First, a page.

A solar inverter or photovoltaic
(PV) inverter is a critical
component in a photovoltaic system. Its function is converting the intrinsic direct
current (DC) output of the solar modules into a utility frequency alternating
current (AC) that can be fed into the commercial electrical grid or used
directly by standard electrical devices. In
conventional PV installations, a
number of solar modules are wired in series, creating a PV array or
string. Multiple strings are then connected in parallel to a central inverter that
feeds the grid. In contrast, a solar microinverter is a small device
that converts DC from a single solar panel to AC. The electric power from multiple
microinverters is then combined and fed into the grid. The two approaches each have distinct
advantages and disadvantages whose relative importance may vary significantly
for different kinds of PV installations.
Inverters are a major part of the balance of system (BOS)
cost of PV installations, i.e., the cost of everything but the solar
panels. Central string inverters offer substantial
economies of scale in large systems, particularly those in excess of 100 kW in
size. Megawatt inverters can reduce the
dollars-per-watt cost of power conversion by 90%. For utility-scale PV systems, total costs
including operating and maintenance costs are paramount, and large central
inverters are dominant in that market.
The main shortcoming of the central inverter is that when solar
panels are strung together, the string of panels will be performance-limited by
the worst of the individual panels within it. This is not only determined by intrinsic
panel-to-panel variations but is also dynamic. For example, if a single panel is shaded, its output drops dramatically,
which affects the output of the string as a whole even if the other panels are
not shaded. In addition, inverters use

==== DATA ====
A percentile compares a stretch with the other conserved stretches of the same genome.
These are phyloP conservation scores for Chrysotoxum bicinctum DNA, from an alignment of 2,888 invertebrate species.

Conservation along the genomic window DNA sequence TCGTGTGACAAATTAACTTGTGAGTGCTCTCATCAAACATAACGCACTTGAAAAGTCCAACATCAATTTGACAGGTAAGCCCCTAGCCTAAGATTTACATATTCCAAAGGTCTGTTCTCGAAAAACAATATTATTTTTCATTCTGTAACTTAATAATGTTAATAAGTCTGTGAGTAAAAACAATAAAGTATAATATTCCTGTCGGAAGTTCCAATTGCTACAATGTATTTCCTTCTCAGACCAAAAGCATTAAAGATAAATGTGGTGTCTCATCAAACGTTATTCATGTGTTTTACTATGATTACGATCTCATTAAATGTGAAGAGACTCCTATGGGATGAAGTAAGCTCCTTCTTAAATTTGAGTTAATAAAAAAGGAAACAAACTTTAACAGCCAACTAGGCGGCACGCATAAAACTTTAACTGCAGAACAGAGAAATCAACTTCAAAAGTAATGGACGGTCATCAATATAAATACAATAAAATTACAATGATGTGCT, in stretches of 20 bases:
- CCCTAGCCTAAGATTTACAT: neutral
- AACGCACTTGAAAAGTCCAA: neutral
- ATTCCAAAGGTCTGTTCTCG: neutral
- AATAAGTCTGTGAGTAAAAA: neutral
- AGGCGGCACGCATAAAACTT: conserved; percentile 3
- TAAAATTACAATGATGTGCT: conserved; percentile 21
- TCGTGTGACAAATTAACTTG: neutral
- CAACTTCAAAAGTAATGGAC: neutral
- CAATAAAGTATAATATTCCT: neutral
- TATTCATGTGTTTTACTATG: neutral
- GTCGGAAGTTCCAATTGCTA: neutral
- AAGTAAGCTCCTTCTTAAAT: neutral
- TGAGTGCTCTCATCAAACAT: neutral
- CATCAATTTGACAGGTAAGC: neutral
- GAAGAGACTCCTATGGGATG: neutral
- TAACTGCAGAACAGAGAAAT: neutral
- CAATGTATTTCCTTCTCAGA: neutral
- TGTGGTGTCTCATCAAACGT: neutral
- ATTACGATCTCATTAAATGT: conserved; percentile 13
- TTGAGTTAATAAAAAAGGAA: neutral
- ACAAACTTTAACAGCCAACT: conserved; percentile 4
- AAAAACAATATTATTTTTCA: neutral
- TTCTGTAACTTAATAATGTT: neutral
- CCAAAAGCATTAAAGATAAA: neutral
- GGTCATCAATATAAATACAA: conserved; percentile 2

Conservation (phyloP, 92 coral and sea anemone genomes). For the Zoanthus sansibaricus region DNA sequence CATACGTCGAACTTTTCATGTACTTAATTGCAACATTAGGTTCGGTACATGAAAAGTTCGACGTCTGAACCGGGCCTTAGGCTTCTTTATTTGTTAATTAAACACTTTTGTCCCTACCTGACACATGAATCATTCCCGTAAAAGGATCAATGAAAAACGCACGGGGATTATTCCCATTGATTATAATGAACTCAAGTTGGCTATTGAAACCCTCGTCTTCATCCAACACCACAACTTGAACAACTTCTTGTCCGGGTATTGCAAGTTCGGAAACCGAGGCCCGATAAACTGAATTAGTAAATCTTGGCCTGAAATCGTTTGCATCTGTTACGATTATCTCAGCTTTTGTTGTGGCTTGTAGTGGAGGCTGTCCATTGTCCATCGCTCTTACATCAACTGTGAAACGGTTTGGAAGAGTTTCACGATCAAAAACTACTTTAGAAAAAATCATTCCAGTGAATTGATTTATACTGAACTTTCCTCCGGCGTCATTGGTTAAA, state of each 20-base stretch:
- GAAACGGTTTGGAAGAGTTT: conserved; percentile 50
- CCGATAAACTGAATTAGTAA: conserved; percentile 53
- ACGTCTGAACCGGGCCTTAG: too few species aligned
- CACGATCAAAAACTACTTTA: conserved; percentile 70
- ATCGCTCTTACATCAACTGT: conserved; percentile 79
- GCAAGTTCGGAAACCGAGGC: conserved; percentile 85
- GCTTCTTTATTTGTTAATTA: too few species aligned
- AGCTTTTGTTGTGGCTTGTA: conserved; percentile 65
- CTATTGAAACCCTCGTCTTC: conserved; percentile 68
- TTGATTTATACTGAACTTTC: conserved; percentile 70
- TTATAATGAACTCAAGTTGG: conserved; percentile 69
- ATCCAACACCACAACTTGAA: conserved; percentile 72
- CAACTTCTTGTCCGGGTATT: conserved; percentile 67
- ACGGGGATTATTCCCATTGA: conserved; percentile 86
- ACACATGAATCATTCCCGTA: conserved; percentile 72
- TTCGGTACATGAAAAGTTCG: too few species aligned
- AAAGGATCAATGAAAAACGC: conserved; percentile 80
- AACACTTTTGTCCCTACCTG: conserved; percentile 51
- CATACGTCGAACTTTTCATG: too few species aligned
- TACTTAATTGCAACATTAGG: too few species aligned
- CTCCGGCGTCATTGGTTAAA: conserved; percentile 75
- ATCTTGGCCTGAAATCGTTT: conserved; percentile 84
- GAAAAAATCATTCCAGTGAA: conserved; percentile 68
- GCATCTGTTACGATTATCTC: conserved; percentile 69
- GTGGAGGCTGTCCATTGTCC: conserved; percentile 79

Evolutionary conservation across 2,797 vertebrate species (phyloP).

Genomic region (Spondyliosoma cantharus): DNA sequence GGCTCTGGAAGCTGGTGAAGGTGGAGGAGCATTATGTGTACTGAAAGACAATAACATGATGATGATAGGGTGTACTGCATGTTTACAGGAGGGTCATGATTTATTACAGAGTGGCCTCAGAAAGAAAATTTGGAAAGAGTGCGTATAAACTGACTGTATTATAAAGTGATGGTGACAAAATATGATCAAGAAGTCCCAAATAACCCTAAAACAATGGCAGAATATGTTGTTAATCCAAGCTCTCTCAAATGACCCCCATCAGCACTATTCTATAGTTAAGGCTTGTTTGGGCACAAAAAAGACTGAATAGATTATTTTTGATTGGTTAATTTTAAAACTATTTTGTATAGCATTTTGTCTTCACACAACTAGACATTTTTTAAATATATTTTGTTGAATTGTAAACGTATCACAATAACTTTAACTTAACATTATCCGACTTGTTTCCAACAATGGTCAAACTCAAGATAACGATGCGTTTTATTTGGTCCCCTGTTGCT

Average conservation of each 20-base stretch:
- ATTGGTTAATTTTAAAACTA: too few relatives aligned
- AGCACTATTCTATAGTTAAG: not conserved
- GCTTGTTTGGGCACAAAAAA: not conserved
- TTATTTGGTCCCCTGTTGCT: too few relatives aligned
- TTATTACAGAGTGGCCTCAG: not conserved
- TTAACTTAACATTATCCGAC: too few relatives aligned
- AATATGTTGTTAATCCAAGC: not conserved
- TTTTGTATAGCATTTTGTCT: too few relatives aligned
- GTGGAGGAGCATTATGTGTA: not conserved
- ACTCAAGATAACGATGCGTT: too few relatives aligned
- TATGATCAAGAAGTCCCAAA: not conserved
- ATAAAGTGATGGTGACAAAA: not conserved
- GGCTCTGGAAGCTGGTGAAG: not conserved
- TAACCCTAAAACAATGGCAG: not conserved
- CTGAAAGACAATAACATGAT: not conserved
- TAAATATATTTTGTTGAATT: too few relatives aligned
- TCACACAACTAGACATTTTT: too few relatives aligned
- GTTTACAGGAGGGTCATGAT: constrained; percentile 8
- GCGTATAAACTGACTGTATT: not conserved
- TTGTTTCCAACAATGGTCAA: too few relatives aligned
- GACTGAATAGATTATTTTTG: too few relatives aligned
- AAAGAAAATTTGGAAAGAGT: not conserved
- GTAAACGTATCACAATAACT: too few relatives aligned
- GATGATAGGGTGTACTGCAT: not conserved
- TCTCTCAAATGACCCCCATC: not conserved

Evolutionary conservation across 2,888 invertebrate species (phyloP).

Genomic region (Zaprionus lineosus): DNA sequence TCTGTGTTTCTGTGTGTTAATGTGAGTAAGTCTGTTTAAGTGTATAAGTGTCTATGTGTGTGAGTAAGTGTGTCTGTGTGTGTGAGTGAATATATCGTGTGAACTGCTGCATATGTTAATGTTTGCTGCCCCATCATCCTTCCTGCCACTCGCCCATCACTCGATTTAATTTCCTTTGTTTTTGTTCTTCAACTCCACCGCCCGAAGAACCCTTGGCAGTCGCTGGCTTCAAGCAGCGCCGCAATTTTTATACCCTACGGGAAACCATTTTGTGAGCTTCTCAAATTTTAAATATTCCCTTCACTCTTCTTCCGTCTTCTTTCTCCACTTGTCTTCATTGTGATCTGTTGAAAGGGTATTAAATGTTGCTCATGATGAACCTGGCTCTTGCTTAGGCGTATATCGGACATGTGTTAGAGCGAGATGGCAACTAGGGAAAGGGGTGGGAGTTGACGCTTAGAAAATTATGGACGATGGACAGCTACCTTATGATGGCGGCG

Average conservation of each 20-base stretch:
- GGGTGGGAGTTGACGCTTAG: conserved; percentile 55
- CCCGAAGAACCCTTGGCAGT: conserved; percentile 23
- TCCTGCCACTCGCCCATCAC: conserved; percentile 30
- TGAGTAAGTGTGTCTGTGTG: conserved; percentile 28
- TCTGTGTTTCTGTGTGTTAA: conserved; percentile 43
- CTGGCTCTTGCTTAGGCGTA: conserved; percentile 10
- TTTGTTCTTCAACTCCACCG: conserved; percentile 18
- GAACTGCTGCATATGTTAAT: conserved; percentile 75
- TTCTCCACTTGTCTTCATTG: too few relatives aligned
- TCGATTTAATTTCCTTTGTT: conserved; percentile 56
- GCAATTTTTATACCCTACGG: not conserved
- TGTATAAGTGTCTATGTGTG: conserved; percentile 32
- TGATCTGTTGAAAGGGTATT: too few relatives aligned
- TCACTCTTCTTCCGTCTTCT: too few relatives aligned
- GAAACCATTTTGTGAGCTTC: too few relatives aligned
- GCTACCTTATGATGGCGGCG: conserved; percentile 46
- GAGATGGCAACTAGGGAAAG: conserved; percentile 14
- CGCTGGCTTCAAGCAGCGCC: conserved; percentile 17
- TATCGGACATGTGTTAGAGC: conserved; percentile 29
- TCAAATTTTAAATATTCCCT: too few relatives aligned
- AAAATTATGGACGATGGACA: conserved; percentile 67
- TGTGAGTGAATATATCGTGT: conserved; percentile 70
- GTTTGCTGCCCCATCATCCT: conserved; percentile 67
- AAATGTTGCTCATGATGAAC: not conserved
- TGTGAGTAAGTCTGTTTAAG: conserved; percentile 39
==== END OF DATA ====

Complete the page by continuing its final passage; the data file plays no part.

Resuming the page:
a technique known as maximum power point tracking (MPPT) to optimize PV output
by adjusting applied loads. Once again,
variations in an individual panel in a string will cause the inverter to change
the MPPT settings, thereby diverging from optimal performance.
Microinverters have several advantages over conventional central
inverters. The main advantage is that since each panel has its own inverter, reducing
or even losing the output from a single panel does not disproportionately affect
the output of an entire array. Each microinverter is able to obtain optimum
power by performing MPPT for its own panel. From a maintenance/reliability perspective, the failure of a single
panel or inverter in this type of system will have a minimal impact on overall
system performance rather than being a catastrophic event.
The main disadvantage of the microinverter concept has traditionally
been cost. Because each panel has to have its own inverter with much of the functionality
of a central inverter, the costs are marginally greater. On the other hand, the economics of
microinverters are rapidly improving as microelectronics steadily increase in
level of integration and decrease in price.
Microinverter-based PV systems
also simplify the overall BOS. For
example, they eliminate DC wiring, high-voltage DC switch boxes and protection
circuits, and the facilities that house central inverters.
Microinverters have become common where array sizes are small and
maximizing performance from every panel is an important consideration. In
smaller systems, the differential in price-per-watt for the inverters has less
effect on overall system cost. The improvement in energy collection given a
fixed size array can offset this difference in cost. For this reason, microinverters
have been most successful in the residential market, where limited roof space
and multiple sources of shade constrain system performance. As the price of microinverters comes down,
the types of systems for which this technology is attractive will continue to
- Forbes, "Enphase's Rooftop Solar Revolution"
- Renewable Energy World, "Micro-inverters vs. Central Inverters: Is There a Clear Winner?"